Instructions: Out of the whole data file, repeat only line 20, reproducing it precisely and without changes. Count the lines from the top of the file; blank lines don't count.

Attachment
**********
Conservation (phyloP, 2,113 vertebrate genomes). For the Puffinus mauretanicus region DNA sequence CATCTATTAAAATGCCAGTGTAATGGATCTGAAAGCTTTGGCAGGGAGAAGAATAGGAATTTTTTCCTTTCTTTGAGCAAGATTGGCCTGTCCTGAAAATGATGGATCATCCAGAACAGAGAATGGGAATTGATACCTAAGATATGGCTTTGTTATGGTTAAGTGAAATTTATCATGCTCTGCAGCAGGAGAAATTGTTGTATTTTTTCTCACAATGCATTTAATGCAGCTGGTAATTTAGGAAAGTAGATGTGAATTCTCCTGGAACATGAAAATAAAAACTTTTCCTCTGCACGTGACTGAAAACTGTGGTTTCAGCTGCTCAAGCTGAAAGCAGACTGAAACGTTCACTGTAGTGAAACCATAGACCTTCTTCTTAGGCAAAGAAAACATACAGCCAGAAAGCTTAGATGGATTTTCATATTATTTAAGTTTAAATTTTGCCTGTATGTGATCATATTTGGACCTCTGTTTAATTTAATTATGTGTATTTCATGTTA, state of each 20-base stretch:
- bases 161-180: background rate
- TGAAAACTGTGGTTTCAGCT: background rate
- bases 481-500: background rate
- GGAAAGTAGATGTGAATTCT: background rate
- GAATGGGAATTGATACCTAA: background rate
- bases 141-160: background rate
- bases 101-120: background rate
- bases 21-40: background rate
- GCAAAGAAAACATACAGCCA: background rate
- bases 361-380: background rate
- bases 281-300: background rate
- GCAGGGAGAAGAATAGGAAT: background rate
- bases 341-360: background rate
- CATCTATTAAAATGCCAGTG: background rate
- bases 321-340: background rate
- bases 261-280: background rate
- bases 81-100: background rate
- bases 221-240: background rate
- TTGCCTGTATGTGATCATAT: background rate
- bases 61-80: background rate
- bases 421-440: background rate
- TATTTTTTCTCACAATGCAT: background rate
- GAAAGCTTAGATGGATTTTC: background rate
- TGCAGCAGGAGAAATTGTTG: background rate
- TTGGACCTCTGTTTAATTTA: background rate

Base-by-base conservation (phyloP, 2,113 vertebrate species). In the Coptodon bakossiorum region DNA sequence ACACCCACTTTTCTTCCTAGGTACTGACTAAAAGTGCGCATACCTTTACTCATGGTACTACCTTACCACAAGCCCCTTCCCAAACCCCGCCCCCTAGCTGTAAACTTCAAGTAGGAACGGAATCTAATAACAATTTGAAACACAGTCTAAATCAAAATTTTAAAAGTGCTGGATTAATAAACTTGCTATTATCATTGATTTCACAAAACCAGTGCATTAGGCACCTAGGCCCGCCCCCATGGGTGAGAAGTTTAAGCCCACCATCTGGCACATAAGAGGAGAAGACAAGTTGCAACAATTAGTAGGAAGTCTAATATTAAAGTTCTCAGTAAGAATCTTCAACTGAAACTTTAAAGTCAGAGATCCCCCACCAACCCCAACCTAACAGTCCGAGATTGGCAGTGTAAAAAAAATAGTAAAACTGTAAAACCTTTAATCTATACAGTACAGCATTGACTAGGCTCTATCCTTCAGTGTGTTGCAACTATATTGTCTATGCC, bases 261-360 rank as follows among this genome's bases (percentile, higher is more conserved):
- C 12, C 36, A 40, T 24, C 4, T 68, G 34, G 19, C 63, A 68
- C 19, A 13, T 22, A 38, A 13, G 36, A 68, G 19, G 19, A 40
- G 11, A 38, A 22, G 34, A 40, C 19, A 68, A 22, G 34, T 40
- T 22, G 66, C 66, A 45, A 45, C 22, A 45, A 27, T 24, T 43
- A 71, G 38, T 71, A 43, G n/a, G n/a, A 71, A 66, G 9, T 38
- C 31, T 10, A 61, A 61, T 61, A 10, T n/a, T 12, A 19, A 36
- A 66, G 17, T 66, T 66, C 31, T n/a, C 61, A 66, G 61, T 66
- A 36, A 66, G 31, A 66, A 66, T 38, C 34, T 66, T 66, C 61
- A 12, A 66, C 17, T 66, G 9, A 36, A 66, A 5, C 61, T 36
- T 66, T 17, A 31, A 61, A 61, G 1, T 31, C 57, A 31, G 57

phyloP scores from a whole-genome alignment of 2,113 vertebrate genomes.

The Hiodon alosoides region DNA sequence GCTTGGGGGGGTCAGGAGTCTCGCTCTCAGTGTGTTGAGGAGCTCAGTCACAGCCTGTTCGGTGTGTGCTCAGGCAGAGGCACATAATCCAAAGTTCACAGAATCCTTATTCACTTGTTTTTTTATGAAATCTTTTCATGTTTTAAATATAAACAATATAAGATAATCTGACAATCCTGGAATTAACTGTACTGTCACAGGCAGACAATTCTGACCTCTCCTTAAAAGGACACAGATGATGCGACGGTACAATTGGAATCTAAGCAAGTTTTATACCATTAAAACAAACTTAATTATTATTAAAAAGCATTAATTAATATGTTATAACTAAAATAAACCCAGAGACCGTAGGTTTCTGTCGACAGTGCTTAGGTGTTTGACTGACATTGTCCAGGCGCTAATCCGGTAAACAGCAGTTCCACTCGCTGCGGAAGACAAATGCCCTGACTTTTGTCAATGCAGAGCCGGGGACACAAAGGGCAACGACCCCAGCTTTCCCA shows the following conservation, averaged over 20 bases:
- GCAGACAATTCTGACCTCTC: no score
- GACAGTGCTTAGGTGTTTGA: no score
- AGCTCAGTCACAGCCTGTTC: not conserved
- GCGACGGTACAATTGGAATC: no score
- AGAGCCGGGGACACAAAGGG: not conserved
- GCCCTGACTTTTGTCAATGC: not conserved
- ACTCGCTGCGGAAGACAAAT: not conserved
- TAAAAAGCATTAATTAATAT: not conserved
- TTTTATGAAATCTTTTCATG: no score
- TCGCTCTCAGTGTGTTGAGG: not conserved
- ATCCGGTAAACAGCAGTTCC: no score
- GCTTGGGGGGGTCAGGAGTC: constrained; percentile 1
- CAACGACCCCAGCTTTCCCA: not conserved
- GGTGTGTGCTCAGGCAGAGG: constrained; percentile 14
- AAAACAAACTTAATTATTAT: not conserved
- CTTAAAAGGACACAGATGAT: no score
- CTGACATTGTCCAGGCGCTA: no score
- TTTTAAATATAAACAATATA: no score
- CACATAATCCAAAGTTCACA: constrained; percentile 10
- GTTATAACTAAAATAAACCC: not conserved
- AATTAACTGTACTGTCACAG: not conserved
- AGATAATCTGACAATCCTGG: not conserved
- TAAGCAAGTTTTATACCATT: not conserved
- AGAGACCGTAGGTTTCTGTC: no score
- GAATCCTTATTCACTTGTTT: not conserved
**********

- TTGCCTGTATGTGATCATAT: background rate